Over the last year and a half I've fallen in love with RSS. I thought I would focus today's post on this wonderful piece of technology and share how it has been useful. The approach I want to take with this post is to walk you through my own experience with RSS.
The Old Way of Surfing the Internet
Up until about two years ago I had a long list of different web sites that I would visit every day to see if anything had been updated. This list of forty sites included news sites, email, tech news, sports news, and church web sites. I would load each individual page and search to see if there was anything new. The routine took me nearly an hour. But I wanted to stay on top of things. I did not want to miss a software update or a breaking story for my favorite sports team.
Introduced to RSS and Google Reader
My routine changed once I found Google Reader in 2008. Before that time I knew it existed, and I think I had checked it out before, but it finally made sense in late 2008. I realized that I could take the RSS feed from my list of forty sites and go to one location when I wanted to see the latest news. Here is how it works.
First, I would load a web site like AppleInsider in my Safari browser. There is a little RSS button that appears in the address box once the site is loaded. If I click on this button it opens up an RSS feed preview.
I then cut and paste that feed address into my Google Reader. Once I click "Subscribe", Google Reader adds that feed to my list of feeds. Any time AppleInsider publishes a new story it appears in my list of feeds in Google Reader. Take this concept and multiply it times forty and I end up with all my favorite sites in one place.
The genius behind RSS is that it is a line of code that goes into a web page and allows a feed reader to subscribe to the page. Any time a web site with RSS adds a new post, my feed reader takes note and adds that new post to my aggregator. Google Reader is an aggregator, but iTunes is also a type of aggregator posts that include audio. This is how iTunes knows how to download the most recent podcast that has been published.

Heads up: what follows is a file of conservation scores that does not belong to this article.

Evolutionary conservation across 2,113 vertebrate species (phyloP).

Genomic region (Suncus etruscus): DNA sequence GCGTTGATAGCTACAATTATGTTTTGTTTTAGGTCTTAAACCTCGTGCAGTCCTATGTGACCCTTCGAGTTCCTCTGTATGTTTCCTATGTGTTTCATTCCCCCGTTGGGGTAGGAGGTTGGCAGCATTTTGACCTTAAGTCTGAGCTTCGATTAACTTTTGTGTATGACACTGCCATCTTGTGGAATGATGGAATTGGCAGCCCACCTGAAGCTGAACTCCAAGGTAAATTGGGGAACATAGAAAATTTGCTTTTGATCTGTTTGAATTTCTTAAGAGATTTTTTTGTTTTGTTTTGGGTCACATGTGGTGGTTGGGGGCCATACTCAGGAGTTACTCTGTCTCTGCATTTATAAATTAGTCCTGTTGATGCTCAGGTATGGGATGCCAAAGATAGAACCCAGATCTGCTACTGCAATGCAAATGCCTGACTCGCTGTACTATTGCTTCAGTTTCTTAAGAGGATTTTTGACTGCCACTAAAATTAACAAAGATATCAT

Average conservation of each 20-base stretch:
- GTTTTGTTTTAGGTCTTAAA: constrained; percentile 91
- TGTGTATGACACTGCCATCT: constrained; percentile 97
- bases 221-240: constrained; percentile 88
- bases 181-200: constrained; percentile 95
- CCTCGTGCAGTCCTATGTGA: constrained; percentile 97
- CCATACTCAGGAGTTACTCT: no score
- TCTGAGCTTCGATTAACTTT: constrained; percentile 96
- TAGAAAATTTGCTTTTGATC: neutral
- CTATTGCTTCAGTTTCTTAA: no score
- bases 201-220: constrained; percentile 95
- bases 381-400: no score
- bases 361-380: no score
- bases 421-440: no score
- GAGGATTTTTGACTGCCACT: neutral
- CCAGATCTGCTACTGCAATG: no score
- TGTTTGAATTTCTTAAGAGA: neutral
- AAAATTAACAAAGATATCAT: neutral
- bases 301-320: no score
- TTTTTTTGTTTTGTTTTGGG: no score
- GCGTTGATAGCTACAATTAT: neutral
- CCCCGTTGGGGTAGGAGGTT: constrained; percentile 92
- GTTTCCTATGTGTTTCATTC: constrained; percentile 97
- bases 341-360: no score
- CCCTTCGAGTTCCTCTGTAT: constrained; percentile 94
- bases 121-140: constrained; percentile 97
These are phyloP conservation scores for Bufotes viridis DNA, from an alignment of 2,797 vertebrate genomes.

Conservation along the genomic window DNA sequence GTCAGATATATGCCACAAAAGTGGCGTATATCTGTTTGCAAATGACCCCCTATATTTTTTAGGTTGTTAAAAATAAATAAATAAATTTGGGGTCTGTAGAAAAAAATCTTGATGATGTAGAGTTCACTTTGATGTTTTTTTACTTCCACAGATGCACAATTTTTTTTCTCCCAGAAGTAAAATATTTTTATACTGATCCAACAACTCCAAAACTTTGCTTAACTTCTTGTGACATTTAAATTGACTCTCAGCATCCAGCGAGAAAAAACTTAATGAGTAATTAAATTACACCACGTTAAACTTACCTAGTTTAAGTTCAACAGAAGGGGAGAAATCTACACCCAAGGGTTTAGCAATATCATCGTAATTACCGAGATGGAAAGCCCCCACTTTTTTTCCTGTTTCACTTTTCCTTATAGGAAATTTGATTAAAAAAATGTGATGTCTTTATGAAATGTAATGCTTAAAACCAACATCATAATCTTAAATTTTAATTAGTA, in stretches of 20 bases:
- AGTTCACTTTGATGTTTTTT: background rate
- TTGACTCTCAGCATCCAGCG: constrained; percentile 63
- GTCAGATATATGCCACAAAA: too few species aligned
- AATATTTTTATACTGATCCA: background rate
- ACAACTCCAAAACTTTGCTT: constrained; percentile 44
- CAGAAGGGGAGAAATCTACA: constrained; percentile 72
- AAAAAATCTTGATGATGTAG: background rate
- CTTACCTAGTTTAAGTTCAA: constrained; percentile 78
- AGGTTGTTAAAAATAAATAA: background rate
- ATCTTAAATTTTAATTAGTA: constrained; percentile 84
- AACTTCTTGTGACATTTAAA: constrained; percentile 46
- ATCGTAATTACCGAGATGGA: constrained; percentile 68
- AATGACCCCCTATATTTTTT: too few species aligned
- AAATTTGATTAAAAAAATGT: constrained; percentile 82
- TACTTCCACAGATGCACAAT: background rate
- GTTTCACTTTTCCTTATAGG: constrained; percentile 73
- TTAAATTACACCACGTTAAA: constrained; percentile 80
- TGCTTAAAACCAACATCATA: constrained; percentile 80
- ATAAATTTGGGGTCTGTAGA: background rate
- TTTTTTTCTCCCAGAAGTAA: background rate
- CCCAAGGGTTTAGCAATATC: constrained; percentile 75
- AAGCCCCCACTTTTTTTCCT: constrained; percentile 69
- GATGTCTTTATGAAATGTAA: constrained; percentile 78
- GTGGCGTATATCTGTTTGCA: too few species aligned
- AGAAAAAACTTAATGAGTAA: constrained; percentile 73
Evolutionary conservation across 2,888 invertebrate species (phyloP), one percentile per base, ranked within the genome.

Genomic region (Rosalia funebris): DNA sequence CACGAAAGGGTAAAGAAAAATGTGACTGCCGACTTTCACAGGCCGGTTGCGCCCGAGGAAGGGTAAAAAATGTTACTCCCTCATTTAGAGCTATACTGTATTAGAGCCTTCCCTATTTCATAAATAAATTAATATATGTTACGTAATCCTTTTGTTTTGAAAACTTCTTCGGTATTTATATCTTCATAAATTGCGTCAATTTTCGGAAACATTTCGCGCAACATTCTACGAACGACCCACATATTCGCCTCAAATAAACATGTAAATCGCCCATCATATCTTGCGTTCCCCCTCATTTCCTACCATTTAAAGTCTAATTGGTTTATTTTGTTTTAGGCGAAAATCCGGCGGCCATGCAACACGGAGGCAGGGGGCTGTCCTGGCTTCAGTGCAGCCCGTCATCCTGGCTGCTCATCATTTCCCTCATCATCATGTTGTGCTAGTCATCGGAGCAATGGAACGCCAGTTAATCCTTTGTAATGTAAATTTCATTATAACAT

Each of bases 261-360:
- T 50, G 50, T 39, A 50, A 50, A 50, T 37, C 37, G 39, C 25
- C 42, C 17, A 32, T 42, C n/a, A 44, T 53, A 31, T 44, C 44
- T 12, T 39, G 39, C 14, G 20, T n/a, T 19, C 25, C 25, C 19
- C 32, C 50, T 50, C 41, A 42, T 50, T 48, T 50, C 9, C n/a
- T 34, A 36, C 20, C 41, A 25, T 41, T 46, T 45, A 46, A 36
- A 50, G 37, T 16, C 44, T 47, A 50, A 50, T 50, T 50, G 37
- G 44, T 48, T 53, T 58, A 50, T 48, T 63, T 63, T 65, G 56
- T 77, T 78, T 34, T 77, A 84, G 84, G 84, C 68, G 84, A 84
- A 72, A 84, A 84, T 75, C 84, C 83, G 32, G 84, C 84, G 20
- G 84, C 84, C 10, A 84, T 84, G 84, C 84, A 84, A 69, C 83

After adding my favorite sites to Google Reader I realized I could add more than just those top forty. The Google Reader format made it possible for me to scan a whole lot more content in a shorter period of time. So I found new feeds from Christian blogs, news, sports, and technology. Soon I had over three hundred subscriptions to different sites. Any time one of those sites posted new content it appeared in my feed list.
The next cool thing I discovered was that a google blog search could be turned into an RSS feed. What this means is that I can go and do a search through google for a specific word. I could narrow my search to just blogs, or new stories. Once I had the results of my search, I could scroll down to the bottom of the page where there was an option to view the RSS feed for the results. If I cut and pasted that feed into my reader I would be given an aggregated list of any blog that used that keyword. Each day I would get a new list of blog articles making mention of that keyword or keyword phrase. This became a powerful tool to monitor the internet and see who was talking about things I was interested in.
The most recent part of this RSS experience was the iPad, iPhone and Mac applications that were created for Google Reader. These applications took the information from Google Reader and presented them in a clean and beautiful format. Right now I'm using Reader on my Mac and iPad. I also have FlipBoard for my iPad which provides and excellent presentation of my various feeds.
Now I'm able to consume a lot more content because I can view it in one location with summary titles on my mobile device. This in turn allows me to curate web content, and push out good content to my friends on twitter and facebook. In a future post I'll share some of my Google Reader subscription lists. Or you could just follow me through Google Reader and see what articles I'm sharing.